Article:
So, in essence, if you insist that you train so hard that you need a week off every month, you are a pussy, a liar, and generally a bag of shit. you should strongly consider drinking bleach the next time you're in the kitchen. You should never, ever, find yourself in the same room as a real man and open your mouth to do anything other than fellate him, as a token of your appreciation of his overwhelming awesomeness.

So, you might be wondering, when is it ok to take a couple of days off? Well, I'll tell you when I know that it's time:
  1. When I have an injury of a sort that actually prevents me from doing any meaningful training. This does not include wisdom tooth extraction. I trained the same day I had my three impacted wisdom teeth extracted.
  2. When I am suffering horrible cramping in a major muscle group, such as upper back or quads.
  3. When you're on vacation.
That's it. I cannot envision another reason that would necessitate multiple days off in a row. If you have better shit to do, fine, but don't run around screaming about how you're averting overtraining, because you're being intellectually disingenuous and generally annoying.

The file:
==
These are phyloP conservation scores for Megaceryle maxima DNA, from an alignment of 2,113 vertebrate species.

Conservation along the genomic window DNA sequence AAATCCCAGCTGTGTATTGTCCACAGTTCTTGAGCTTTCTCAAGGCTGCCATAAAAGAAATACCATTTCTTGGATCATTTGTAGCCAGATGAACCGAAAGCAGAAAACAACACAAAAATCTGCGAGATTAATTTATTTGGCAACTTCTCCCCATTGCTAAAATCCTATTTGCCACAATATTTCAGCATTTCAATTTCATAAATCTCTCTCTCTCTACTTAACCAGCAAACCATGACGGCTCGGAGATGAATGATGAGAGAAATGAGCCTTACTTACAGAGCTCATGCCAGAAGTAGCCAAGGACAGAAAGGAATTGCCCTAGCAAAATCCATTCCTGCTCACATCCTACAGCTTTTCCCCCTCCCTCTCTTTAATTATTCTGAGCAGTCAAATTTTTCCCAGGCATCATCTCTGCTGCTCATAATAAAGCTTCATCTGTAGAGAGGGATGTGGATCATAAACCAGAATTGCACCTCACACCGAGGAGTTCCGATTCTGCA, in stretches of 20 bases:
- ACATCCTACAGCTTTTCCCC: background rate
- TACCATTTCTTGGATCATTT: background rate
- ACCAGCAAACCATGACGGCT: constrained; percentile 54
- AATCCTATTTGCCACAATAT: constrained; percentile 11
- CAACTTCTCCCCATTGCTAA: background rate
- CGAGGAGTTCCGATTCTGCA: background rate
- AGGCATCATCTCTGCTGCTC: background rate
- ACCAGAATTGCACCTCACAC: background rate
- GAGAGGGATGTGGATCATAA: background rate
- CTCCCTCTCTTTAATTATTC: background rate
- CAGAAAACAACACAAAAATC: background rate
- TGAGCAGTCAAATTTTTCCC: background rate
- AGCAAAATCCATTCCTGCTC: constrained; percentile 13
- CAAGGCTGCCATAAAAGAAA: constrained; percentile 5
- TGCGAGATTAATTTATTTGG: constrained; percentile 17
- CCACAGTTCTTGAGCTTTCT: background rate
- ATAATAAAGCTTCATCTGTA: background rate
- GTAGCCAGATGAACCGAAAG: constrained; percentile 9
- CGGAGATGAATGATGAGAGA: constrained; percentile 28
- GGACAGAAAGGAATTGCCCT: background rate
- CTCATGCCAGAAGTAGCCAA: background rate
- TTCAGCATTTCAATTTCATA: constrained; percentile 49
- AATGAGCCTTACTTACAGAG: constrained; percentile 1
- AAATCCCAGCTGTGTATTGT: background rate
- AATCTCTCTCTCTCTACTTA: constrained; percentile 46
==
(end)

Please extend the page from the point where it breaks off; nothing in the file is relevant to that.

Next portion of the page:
Once more, no one ever got better at something by doing less of it.

iZatsiorsky, Vladimir M. Science and Practice of Strength Training. Champaign: Human Kinetics, 1995. Pp 110.

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5 comments :

  1. I swear if you had the ability, you'd sport that mullet.

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  2. When training through sickness, you're referring to the cold or cold-like symptoms I assume?

    Anyways, I did my first chaos and pain squat day. Planned out 10 sets of 90% of 1rm, ended up doing 5 singles of 160lbs, 5 singles of 165lbs, 2 singles of 170lbs, a triple of 170lbs which was awesome. Fell on mattress and rehabilitated, then hit a single of 180lbs. Thats 10lbs over my bodyweight! Can't wait for next squat day, I love hitting heavy singles.

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  3. just t congratulate you for your kickass blog...

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  4. I used to be piss weak on pullups and back excercises... tried doing back work 6 days a week for two weeks and my Rows and Pullups caught up with the rest of my lifts.

    Gonna try this for arm hypertrophy for the next two weeks on my odd days. 20 sets of 10, half for biceps, half for triceps, 10 total supersetted, and no more than 45 seconds rest at a time.

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  5. Awesome!

    As to the cold question- I would have to get AIDS to have a normal immune system, but in the rare event that I have a fever, I train through it.

    I like the supersets for arms. that's about all I do, honestly, if I do triceps. If you can do them with a fat bar, do them that way- you get the forearm work as well.

    ReplyDelete